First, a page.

This week, Aldo Pizzuto and Flavio Criscanti from the ENEA Research Centre in Frascati, Italy, came to Cadarache to introduce FAST, a European proposal for a new Tokamak. The Fusion Advanced Studies Torus is conceived as an ITER-satellite complementing the capabilities and missions of the Japanese JT60-SA Tokamak. We talked to Aldo Pizzuto, the Head of the Italian Research Facility, about the concept of this proposed project.
ITER: M. Pizzuto, what is FAST and what are the project's main features?
Pizzuto: FAST is an experiment conceived to exploit in a fairly integrated fashion the physics and operating conditions relevant for ITER as well for the projected demonstration fusion power plant DEMO. The FAST plasma has been scaled from that of ITER, thus preserving its adimensional parameters and allowing it to reproduce all the main ITER operating conditions. FAST would have substantial steady state regime capability, with the possibility of operating for 170 seconds in fully non-inductive current drive.
ITER: The project is being presented as a European proposal, but it is being promoted by Italy. Who stands behind this proposal?
Pizzuto: The proposal was initiated by the Italian fusion community, i.e. ENEA, CNR, CRFX and several Universities, but the proposal is for a European satellite Tokamak experiment.
ITER: Why do we need a satellite Tokamak to ITER? What complementary R&D could we do with FAST that could not be done in other facilities?
Pizzuto: FAST is a Deuterium-Deuteurium (D-D) experiment and is consequently much more flexible than a nuclear machine like ITER. FAST represents a valuable test bed for ITER, because it will enable the most challenging ITER scenarios. In particular, scenarios for plasma power handling, Edge Localized Mode (ELM) behaviour, disruption mitigations and control. In fact FAST has the same specific power as ITER (i.e. the same heat load at the Divertor target plates) and a very similar plasma edge as well as the same plasma equilibria. Furthermore, the integrated approach allows us to study the fast particle dynamics up to DEMO-relevant conditions. Another important target of FAST is to develop innovative plasma wall materials (e.g. liquid lithium) in view of reactor applications.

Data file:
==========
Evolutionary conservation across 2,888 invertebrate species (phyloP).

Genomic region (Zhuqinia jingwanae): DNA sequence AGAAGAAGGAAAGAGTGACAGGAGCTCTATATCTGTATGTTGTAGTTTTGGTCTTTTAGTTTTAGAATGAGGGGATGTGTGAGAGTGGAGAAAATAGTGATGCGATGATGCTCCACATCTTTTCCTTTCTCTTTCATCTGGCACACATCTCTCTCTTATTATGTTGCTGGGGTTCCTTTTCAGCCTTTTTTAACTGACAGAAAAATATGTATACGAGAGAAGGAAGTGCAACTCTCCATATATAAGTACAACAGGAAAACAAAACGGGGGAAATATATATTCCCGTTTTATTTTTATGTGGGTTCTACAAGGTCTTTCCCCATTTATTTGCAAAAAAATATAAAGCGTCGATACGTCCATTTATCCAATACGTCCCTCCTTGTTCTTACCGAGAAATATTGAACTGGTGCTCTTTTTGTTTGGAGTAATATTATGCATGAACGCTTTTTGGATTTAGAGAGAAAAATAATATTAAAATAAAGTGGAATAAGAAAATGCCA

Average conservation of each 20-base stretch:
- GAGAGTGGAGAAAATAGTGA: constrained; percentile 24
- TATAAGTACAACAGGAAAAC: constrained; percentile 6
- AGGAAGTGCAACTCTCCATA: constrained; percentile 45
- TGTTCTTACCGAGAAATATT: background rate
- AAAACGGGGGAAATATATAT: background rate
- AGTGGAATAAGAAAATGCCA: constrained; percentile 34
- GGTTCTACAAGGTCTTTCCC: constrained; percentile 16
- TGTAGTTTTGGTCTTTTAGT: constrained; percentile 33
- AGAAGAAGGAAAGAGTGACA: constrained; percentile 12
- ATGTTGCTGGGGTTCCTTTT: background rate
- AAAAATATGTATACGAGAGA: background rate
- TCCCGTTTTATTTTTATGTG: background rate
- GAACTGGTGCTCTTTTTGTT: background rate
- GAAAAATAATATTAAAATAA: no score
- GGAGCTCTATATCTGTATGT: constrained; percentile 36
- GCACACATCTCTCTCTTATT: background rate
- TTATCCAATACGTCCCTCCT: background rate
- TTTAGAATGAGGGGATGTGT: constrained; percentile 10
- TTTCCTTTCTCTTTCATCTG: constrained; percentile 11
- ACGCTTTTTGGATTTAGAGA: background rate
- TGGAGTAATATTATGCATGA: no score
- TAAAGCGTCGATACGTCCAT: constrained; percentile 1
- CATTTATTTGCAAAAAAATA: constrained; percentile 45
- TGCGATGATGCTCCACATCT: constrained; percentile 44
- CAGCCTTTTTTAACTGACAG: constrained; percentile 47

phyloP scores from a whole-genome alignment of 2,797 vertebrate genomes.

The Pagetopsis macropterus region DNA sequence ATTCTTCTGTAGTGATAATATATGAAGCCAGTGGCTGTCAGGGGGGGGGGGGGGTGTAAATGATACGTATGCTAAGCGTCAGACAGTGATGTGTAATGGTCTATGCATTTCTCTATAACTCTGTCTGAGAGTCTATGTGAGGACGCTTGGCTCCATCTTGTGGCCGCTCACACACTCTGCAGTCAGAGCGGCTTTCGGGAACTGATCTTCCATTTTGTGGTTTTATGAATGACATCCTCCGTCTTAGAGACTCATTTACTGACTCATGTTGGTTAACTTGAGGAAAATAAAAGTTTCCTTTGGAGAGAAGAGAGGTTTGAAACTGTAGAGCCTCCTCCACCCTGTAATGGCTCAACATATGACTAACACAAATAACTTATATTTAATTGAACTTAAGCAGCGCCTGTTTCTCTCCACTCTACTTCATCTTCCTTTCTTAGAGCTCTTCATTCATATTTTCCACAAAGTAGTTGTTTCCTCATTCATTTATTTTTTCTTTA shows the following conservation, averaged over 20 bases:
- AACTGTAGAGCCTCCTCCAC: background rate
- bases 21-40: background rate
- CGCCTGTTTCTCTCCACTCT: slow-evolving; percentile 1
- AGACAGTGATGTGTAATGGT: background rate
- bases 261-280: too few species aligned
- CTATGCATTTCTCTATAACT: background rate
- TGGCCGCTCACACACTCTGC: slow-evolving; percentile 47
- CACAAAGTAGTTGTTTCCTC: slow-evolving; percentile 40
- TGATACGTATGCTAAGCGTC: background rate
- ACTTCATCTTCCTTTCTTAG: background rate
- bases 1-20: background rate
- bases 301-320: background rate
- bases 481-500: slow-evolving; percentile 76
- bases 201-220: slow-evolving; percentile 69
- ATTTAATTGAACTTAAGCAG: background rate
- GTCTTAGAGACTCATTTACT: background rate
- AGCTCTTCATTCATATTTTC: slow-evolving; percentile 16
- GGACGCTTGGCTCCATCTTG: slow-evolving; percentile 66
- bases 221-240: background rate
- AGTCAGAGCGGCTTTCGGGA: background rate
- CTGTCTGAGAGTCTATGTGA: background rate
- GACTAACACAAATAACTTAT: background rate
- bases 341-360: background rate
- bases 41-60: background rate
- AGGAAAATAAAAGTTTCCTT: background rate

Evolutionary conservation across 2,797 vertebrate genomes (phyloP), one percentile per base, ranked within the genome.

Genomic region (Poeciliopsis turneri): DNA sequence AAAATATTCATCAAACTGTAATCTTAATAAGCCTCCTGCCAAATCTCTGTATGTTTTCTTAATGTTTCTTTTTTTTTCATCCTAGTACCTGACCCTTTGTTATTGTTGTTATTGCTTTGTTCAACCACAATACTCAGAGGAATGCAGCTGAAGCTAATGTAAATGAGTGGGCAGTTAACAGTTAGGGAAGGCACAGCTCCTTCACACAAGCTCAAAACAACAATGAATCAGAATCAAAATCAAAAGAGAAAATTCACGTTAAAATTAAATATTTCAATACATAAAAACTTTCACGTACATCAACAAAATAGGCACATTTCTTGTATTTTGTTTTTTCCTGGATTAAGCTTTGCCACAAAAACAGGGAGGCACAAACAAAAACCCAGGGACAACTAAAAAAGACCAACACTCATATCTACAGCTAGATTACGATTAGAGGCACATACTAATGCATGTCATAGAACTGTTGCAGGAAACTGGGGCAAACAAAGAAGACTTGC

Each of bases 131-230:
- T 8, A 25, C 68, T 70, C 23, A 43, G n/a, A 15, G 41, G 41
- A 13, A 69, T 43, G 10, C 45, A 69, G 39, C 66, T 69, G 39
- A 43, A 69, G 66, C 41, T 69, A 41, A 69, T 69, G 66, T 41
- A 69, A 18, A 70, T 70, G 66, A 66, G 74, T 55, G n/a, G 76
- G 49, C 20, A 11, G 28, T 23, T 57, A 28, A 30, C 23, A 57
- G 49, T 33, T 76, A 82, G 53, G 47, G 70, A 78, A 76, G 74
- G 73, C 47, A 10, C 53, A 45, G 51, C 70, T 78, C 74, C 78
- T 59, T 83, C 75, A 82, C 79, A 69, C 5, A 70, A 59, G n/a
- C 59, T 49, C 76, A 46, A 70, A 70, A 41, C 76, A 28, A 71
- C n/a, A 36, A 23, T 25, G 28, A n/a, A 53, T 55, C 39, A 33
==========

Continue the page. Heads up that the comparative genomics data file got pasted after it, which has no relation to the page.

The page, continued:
ITER: What is the schedule? How fast could it be built?
Pizzuto: FAST can be built within seven years including a commissioning period of one year. The next step is to bring it to the group established in Europe to define the scientific objectives for a satellite project.
ITER: Where would FAST be built?
Pizzuto: We analyzed a few sites, but for the time being Frascati is the reference site.
ITER: Talking about money, how much will FAST cost and who is going to pay for it?
Pizzuto: The investment cost for FAST is approximately 300M€ plus about 50 M€ for infrastructure. It is assumed that Italy would contribute up to 60% and the remaining 40% would be provided by Europe. In-kind contributions from other European countries are being looked at also.
ITER: Is it a good time to come up with a proposal for a satellite Tokamak when ITER is faced with increasing costs?
Pizzuto: A robust accompanying program is essential for Europe to play a significant role in the ITER exploitation. In this context the need for a satellite is very much relevant and FAST can be a very good solution at a reasonable cost. return to Newsline #91